The jealous man's disease is of so malignant a nature, that it converts all it takes into its own nourishment. A cool behaviour sets him on the rack, and is interpreted as an instance of aversion or indifference; a fond one raises his suspicions, and looks too much like diffimulation and artifice. If the person he loves be cheerful, her thoughts must be employed on another; and if fad, she is certainly thinking on himself. . In short, there is no word or gesture so insignificant, but it gives him new hints, feeds his fufpicions, and furnishes hiin with fresh matters of discovery: So that if we consider the effects of this passion, one would rather think it proceeded from an inveterate hatred, than an excessive love ; for certainly none can meet with more difquietude and uneasiness-than a suspected wife, if we except the jealous husband..

But the great unhappiness of this paffion is, that it naturally tends to alienate the affection which it is fo folicitous. to ingross; and that for thef: two reasons, because it lays too great a constraint on the words and actions of the suspected person, and at the same time shews


have no honourable opinion of her; both of which are strong motives to averfion..

Nor is this the worst effect of jealousy; for it often draws after it a inore fatal train of confequences, and makes the person you suspect guilty of the very crimes you are so much afraid of. It is very natural for such who are treated ill and upbraided falsely, to find out an intimate friend that will hear their complaints, condole their fufferings, and endeavour to footh and assuage their secret rer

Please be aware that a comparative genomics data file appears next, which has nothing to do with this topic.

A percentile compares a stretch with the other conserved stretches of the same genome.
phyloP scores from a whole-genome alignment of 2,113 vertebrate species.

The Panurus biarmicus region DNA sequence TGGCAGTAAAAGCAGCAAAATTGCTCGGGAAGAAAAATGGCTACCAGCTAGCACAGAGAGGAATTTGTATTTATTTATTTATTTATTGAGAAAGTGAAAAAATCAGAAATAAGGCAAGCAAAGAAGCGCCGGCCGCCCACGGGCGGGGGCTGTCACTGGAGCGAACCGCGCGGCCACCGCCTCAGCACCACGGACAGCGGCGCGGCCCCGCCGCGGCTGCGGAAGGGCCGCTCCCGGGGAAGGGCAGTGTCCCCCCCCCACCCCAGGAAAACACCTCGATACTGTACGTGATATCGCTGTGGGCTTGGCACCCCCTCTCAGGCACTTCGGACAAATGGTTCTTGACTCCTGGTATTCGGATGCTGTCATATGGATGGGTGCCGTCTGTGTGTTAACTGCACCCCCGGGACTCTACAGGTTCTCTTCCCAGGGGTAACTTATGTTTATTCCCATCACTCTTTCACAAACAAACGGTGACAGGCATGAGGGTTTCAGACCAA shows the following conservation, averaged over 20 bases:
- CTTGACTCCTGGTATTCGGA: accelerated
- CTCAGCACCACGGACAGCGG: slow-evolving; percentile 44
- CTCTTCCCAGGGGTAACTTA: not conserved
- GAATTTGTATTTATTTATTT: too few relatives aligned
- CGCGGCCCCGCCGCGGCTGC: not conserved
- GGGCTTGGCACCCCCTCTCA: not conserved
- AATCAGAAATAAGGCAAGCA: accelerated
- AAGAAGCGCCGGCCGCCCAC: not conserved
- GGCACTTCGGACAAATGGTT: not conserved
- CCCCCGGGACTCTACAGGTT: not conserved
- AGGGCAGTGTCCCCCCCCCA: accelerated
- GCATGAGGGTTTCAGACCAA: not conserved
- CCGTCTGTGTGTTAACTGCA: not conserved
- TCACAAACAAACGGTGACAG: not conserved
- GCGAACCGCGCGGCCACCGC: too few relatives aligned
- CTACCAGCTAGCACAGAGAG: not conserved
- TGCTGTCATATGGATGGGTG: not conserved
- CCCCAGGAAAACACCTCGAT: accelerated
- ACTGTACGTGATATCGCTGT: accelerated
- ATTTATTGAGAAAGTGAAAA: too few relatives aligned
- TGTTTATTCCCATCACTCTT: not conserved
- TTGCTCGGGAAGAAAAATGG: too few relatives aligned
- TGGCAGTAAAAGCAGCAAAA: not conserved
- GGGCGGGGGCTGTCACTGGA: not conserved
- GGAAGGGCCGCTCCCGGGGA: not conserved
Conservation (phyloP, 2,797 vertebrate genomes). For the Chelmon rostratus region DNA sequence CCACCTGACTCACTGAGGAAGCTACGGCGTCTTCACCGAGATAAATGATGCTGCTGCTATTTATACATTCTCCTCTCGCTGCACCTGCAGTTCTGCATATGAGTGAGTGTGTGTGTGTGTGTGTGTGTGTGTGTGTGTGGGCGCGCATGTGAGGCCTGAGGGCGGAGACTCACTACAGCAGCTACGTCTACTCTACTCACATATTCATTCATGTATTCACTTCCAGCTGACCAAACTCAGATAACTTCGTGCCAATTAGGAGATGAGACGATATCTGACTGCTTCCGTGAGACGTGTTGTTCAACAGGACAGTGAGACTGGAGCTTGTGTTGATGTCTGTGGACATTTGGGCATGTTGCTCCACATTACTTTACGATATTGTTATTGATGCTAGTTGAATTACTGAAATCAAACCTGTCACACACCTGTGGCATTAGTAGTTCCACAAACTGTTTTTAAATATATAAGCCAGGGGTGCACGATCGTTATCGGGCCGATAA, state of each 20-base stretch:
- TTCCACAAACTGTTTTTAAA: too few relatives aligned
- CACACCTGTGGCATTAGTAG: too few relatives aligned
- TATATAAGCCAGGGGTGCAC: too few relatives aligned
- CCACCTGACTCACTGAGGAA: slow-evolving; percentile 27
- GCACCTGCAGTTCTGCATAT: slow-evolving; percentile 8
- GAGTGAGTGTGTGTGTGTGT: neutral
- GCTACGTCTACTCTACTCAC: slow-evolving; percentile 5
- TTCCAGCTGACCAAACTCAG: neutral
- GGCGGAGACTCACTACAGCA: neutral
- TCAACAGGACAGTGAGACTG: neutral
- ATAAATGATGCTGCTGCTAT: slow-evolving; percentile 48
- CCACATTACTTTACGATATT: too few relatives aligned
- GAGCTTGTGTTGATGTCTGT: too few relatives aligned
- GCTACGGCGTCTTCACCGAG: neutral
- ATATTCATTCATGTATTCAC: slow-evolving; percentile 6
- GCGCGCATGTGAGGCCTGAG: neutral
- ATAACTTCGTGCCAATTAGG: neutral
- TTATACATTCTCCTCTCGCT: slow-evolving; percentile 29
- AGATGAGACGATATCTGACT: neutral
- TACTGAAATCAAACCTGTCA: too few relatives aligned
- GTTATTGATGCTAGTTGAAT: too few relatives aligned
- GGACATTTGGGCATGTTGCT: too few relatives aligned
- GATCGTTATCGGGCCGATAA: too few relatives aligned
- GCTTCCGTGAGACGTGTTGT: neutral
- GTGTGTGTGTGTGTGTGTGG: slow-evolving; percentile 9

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fentments. Besides, jealousy puts a woman often 'in mind of an ill thing that she would not otherwise perhaps have thought of, and fills her imagination with such an unlucky idea, as in time grows familiar, excites desire, and loses all the fhaine and hore. ror which might at first attend it. Nor is it a wonder if she who fuffers wrongfully in a man's opinion of her, and has therefore nothing to forfeit: in his esteem, refolves to give him reafon for his fufpicions, and to enjoy the pleasure of the crime, fince she must undergo the ignominy. Such probably were the confiderations that directed the wife. man in his advice to husbands; Be not jealous over the wife of thy bosom, and teach her not an evil leffon: against thyself. Ecclus.

And here, among the other torments which this. paffion produces, we may usually observe that none are greater mourners than jealous men, when the person who provoked their jealousy is taken from: them. Then it is that their love breaks out furiously, and throws off all the mixtures of fufpicion which chocked and smothered it before. The beautiful parts of the character rise uppermost in the jealous husband's memory, and upbraid him with the ill-usage of fo divine a creature as was once in: his poffeffion; whilst all the little imperfections, that. were before so uneasy to him, wear off from his re.. membrance, and shew themselves no more.

We may fee by what has been said, that jealousy takes the deepest root in men of amorous dispositions; and of those we may find three kinds who. are most over-run with it.

The first are those who are conscious to them-. selves of an infirmity, whether it be weakness, old? age, deformity, ignorancé, or the like.. These men are so well acquainted with the unamiable part of themselves, that they have not the confidence to think they are really beloved ; and are so diftruftful of their own merits, that all. fondness towards: